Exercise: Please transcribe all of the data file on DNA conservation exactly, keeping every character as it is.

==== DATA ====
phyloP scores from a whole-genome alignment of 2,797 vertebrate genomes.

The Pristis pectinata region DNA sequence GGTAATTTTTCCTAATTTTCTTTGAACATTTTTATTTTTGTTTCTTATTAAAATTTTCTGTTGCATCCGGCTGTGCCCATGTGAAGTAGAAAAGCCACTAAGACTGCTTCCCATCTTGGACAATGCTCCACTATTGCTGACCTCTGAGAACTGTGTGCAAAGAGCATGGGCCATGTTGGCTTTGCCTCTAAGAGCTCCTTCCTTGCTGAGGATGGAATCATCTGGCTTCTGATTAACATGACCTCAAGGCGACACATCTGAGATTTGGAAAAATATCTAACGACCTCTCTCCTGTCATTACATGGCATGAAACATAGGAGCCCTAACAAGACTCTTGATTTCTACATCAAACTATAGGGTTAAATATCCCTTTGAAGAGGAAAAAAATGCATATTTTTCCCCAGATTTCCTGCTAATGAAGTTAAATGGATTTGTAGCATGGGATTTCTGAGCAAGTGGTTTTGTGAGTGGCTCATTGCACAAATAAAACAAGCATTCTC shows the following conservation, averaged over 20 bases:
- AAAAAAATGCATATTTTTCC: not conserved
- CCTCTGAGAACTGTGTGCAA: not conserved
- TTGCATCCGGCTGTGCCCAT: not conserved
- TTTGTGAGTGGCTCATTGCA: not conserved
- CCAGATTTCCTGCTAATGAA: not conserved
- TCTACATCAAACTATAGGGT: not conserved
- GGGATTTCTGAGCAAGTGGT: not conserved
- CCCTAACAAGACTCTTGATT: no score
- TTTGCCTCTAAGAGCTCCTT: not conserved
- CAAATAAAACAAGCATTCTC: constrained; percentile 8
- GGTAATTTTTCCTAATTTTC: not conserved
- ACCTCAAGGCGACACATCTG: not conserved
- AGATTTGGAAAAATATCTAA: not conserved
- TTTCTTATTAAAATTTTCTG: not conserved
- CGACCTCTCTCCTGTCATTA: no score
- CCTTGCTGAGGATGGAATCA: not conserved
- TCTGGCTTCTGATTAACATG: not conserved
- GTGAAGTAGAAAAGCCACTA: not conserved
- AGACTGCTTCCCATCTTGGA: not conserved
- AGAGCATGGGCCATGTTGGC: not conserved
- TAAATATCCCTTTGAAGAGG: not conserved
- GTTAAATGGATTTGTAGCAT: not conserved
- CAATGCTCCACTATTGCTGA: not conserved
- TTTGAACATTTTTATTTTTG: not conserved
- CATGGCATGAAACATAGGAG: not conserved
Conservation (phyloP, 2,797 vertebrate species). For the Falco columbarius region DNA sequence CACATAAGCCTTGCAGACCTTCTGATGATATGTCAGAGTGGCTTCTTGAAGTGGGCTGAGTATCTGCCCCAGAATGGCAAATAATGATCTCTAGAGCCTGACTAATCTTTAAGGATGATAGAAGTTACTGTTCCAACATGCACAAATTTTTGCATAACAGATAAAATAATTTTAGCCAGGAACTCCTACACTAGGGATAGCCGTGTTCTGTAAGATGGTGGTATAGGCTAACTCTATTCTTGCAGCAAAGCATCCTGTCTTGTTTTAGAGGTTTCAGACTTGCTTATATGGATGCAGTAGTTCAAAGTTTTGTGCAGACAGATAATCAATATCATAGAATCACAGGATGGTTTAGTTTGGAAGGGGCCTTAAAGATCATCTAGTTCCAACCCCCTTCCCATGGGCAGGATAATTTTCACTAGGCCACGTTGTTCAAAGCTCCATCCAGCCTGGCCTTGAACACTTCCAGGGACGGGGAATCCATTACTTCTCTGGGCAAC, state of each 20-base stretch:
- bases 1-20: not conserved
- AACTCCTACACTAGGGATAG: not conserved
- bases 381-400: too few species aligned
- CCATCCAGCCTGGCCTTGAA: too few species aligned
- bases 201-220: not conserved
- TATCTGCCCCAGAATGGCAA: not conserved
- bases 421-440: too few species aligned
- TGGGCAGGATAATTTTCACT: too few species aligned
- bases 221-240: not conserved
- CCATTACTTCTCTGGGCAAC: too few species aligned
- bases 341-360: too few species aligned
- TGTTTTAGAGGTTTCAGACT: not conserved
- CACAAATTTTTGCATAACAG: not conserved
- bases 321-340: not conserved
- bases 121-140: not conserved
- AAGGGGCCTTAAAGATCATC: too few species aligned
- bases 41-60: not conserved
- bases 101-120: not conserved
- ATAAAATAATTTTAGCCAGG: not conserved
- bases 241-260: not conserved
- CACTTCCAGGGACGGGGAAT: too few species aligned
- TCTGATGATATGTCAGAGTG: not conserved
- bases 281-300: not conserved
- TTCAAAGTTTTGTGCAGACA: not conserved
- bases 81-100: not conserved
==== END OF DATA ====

phyloP scores from a whole-genome alignment of 2,797 vertebrate genomes.

The Pristis pectinata region DNA sequence GGTAATTTTTCCTAATTTTCTTTGAACATTTTTATTTTTGTTTCTTATTAAAATTTTCTGTTGCATCCGGCTGTGCCCATGTGAAGTAGAAAAGCCACTAAGACTGCTTCCCATCTTGGACAATGCTCCACTATTGCTGACCTCTGAGAACTGTGTGCAAAGAGCATGGGCCATGTTGGCTTTGCCTCTAAGAGCTCCTTCCTTGCTGAGGATGGAATCATCTGGCTTCTGATTAACATGACCTCAAGGCGACACATCTGAGATTTGGAAAAATATCTAACGACCTCTCTCCTGTCATTACATGGCATGAAACATAGGAGCCCTAACAAGACTCTTGATTTCTACATCAAACTATAGGGTTAAATATCCCTTTGAAGAGGAAAAAAATGCATATTTTTCCCCAGATTTCCTGCTAATGAAGTTAAATGGATTTGTAGCATGGGATTTCTGAGCAAGTGGTTTTGTGAGTGGCTCATTGCACAAATAAAACAAGCATTCTC shows the following conservation, averaged over 20 bases:
- AAAAAAATGCATATTTTTCC: not conserved
- CCTCTGAGAACTGTGTGCAA: not conserved
- TTGCATCCGGCTGTGCCCAT: not conserved
- TTTGTGAGTGGCTCATTGCA: not conserved
- CCAGATTTCCTGCTAATGAA: not conserved
- TCTACATCAAACTATAGGGT: not conserved
- GGGATTTCTGAGCAAGTGGT: not conserved
- CCCTAACAAGACTCTTGATT: no score
- TTTGCCTCTAAGAGCTCCTT: not conserved
- CAAATAAAACAAGCATTCTC: constrained; percentile 8
- GGTAATTTTTCCTAATTTTC: not conserved
- ACCTCAAGGCGACACATCTG: not conserved
- AGATTTGGAAAAATATCTAA: not conserved
- TTTCTTATTAAAATTTTCTG: not conserved
- CGACCTCTCTCCTGTCATTA: no score
- CCTTGCTGAGGATGGAATCA: not conserved
- TCTGGCTTCTGATTAACATG: not conserved
- GTGAAGTAGAAAAGCCACTA: not conserved
- AGACTGCTTCCCATCTTGGA: not conserved
- AGAGCATGGGCCATGTTGGC: not conserved
- TAAATATCCCTTTGAAGAGG: not conserved
- GTTAAATGGATTTGTAGCAT: not conserved
- CAATGCTCCACTATTGCTGA: not conserved
- TTTGAACATTTTTATTTTTG: not conserved
- CATGGCATGAAACATAGGAG: not conserved
Conservation (phyloP, 2,797 vertebrate species). For the Falco columbarius region DNA sequence CACATAAGCCTTGCAGACCTTCTGATGATATGTCAGAGTGGCTTCTTGAAGTGGGCTGAGTATCTGCCCCAGAATGGCAAATAATGATCTCTAGAGCCTGACTAATCTTTAAGGATGATAGAAGTTACTGTTCCAACATGCACAAATTTTTGCATAACAGATAAAATAATTTTAGCCAGGAACTCCTACACTAGGGATAGCCGTGTTCTGTAAGATGGTGGTATAGGCTAACTCTATTCTTGCAGCAAAGCATCCTGTCTTGTTTTAGAGGTTTCAGACTTGCTTATATGGATGCAGTAGTTCAAAGTTTTGTGCAGACAGATAATCAATATCATAGAATCACAGGATGGTTTAGTTTGGAAGGGGCCTTAAAGATCATCTAGTTCCAACCCCCTTCCCATGGGCAGGATAATTTTCACTAGGCCACGTTGTTCAAAGCTCCATCCAGCCTGGCCTTGAACACTTCCAGGGACGGGGAATCCATTACTTCTCTGGGCAAC, state of each 20-base stretch:
- bases 1-20: not conserved
- AACTCCTACACTAGGGATAG: not conserved
- bases 381-400: too few species aligned
- CCATCCAGCCTGGCCTTGAA: too few species aligned
- bases 201-220: not conserved
- TATCTGCCCCAGAATGGCAA: not conserved
- bases 421-440: too few species aligned
- TGGGCAGGATAATTTTCACT: too few species aligned
- bases 221-240: not conserved
- CCATTACTTCTCTGGGCAAC: too few species aligned
- bases 341-360: too few species aligned
- TGTTTTAGAGGTTTCAGACT: not conserved
- CACAAATTTTTGCATAACAG: not conserved
- bases 321-340: not conserved
- bases 121-140: not conserved
- AAGGGGCCTTAAAGATCATC: too few species aligned
- bases 41-60: not conserved
- bases 101-120: not conserved
- ATAAAATAATTTTAGCCAGG: not conserved
- bases 241-260: not conserved
- CACTTCCAGGGACGGGGAAT: too few species aligned
- TCTGATGATATGTCAGAGTG: not conserved
- bases 281-300: not conserved
- TTCAAAGTTTTGTGCAGACA: not conserved
- bases 81-100: not conserved